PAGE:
Agencies seek to raise awareness of child marriage
Cultural and economic pressures are blamed as factors in the nation's rate of children getting married, a practice that has far-reaching effects.
By Dalia Mortada for SES SES Türkiye in Istanbul -- 11/10/12
One-third of marriages in Turkey involve child brides, despite a national law that says a judge must approve the union if it involves someone younger than 17, advocates said.
Stronger application of the law is needed to turn back the practice, which the local groups and the United Nations say places the child bride's health and education opportunities at risk.
A recent study by Hacetteppe University found that 28 percent of Turkish women who have been married were younger than 18.
"If we add to this the number of women who do not have any legal proof of marriage [such as religious marriage, in other words forced to live with someone and call it 'marriage'], one in every three women in Turkey is a 'child bride'," said Selen Doğan, editor-in-chief of Flying Broom, an Ankara-based women's rights organisation.
To help raise awareness, the UN and the Romanian Cultural Institute are teaming to host a forum in Istanbul Thursday (October 11th) with the goal of getting the attention of government and education officials.
Also, Thursday will mark the first UN International Day of the Girl Child, an observance planned to spotlight the struggles young girls around the world face and seek to provide them with better opportunities. This year's theme is centered on child marriages.
According to UN and CARE statistics, about one-third of women aged 20 to 24 in the developing world are married younger than 18.
Experts agree that the child-bride issue is not necessarily a legal one in Turkey. The law states that couples can be married at 17 with the consent of the court.
"There must be strong law enforcement," said Nilüfer Narlı, professor of political sociology at Istanbul's Bahçeşehir University. "The legal marriage age and compulsory education law must be honored."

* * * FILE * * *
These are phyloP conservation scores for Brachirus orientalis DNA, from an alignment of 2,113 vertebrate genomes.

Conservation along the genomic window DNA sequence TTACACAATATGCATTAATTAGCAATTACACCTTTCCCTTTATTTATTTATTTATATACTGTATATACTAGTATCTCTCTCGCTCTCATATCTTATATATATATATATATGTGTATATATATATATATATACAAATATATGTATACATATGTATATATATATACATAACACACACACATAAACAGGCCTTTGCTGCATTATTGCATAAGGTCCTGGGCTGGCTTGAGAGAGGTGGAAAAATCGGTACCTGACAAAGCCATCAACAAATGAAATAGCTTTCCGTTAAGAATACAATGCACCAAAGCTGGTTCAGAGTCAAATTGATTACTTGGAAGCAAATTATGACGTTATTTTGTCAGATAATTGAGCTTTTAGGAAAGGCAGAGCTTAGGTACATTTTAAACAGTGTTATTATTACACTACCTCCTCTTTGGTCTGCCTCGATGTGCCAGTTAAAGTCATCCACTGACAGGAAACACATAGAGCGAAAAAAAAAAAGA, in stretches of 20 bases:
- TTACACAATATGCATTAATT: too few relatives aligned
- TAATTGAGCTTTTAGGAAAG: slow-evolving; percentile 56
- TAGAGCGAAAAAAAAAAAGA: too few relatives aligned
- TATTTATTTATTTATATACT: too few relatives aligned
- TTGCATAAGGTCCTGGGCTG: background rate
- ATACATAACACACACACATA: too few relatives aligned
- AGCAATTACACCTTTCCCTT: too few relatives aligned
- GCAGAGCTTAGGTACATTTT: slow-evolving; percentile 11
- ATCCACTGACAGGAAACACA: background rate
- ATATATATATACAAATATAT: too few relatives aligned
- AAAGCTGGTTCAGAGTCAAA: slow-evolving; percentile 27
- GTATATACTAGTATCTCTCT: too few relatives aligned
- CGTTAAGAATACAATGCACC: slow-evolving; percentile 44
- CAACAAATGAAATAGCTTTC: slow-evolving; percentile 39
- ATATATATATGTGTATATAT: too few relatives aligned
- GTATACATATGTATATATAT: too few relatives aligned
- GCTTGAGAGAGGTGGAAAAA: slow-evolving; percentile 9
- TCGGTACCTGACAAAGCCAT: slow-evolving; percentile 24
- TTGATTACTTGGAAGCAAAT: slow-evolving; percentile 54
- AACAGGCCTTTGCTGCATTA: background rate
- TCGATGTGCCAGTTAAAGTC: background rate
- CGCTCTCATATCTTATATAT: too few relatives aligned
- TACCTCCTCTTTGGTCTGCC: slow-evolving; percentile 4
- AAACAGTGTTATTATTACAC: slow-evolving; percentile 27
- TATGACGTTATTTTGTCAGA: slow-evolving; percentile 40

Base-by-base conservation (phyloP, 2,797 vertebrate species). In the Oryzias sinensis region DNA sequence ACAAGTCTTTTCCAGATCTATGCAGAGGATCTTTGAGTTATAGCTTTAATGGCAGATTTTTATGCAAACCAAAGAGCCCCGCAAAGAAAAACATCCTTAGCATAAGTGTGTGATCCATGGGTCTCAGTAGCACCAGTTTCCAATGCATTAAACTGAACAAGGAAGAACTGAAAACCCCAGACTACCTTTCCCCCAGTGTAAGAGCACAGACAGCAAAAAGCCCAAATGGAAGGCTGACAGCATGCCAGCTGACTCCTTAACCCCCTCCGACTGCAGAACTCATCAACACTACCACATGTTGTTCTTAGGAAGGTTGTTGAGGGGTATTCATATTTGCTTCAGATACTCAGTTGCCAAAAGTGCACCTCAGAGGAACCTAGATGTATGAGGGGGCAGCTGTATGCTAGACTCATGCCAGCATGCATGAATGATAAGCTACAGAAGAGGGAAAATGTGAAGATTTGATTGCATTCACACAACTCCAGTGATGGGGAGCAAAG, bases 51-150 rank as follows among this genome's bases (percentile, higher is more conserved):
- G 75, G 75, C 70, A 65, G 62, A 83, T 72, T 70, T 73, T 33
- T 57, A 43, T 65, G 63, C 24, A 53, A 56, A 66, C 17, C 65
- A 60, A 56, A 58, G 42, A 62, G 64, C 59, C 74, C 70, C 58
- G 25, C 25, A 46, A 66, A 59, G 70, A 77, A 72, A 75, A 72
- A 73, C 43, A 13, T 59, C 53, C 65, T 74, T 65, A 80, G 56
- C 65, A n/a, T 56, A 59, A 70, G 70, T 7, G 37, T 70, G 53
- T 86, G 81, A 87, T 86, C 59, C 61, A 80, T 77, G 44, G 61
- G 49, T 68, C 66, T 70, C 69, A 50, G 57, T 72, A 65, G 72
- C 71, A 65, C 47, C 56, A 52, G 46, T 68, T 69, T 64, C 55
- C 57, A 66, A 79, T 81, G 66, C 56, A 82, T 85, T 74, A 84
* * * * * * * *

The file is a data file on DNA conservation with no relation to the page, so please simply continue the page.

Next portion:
But enforcement is difficult when many underage marriages are not registered with the state, observers said.
Werner Haug, director of the Eastern Europe and Central Asia regional office, agreed that unlisted marriages are common throughout the region.
"[Child marriage] is certainly unreported across the region as the marriages themselves occur in community ceremonies but are not officially registered with the state," he said.
The issue of child marriage goes beyond the inability for a child to consent to a marriage.
Girls who are married at a young age are almost always forced to leave school, leaving them with fewer opportunities to lift themselves and their families out of poverty in the future due to an incomplete education, according to Girls Not Brides, a global partnership of more than 180 organisations.
Also, child brides are often more prone to health issues due to early sexual activity and child bearing. Girls younger than 15 are five times more likely to die during child birth than women in their 20s, while girls aged 15 to 19 are twice as likely to die, UNICEF research shows.
Unwanted pregnancies are often a consequence of early marriage, and children giving birth not only places their own lives at risk, but the infant's life as well. UNICEF data shows that children of child brides are 60 percent more likely to die before their first birthday.
Girls who are married as children are also significantly more likely to face domestic violence, advocates said.
In Turkey, "our field research shows that nearly 80 percent of women who were forced into marriages at a young age are subject to domestic violence," Doğan said.
While a child bride is most often married off because her family cannot financially afford to care for her, issues of tradition and honor also come into play, especially in Turkey.
"The families want to marry girls in order to avoid any potential problem of having shade on the girl's reputation," Narlı said.
Flying Broom's field research, conducted in 54 Turkish municipalities, also found that cultural honour also plays a role in the practice "since marriage is seen to be to sole method of keeping a woman's body under control."
While the trend is slowly declining in some parts of society, UNICEF reports that according to data collected from 47 countries, the rise in median age of first marriage is mainly concentrated in families with higher incomes. The UN said instances of child marriage have increased in the Eastern Europe and Central Asia region during the last 20 years.
Haug attributed the increase in Central Asia to socio-economic turmoil and ethnic conflicts that ensued after the fall of the Soviet Union.
"In Southeastern Europe, conflict has also exacerbated the issue," Haug said. "There, the reasserting of traditions as a form of distinguishing separate ethnic and religious identities led to an increase in child marriage."
Local efforts are taking place within Turkey to study the situation and take action to reduce the trend. Flying Broom's comprehensive research, conducted with the help of the UN Population Fund, is seen as a key step.
The UN passed a resolution in December 2011 declaring each October 11th as the International Day of the Girl Child.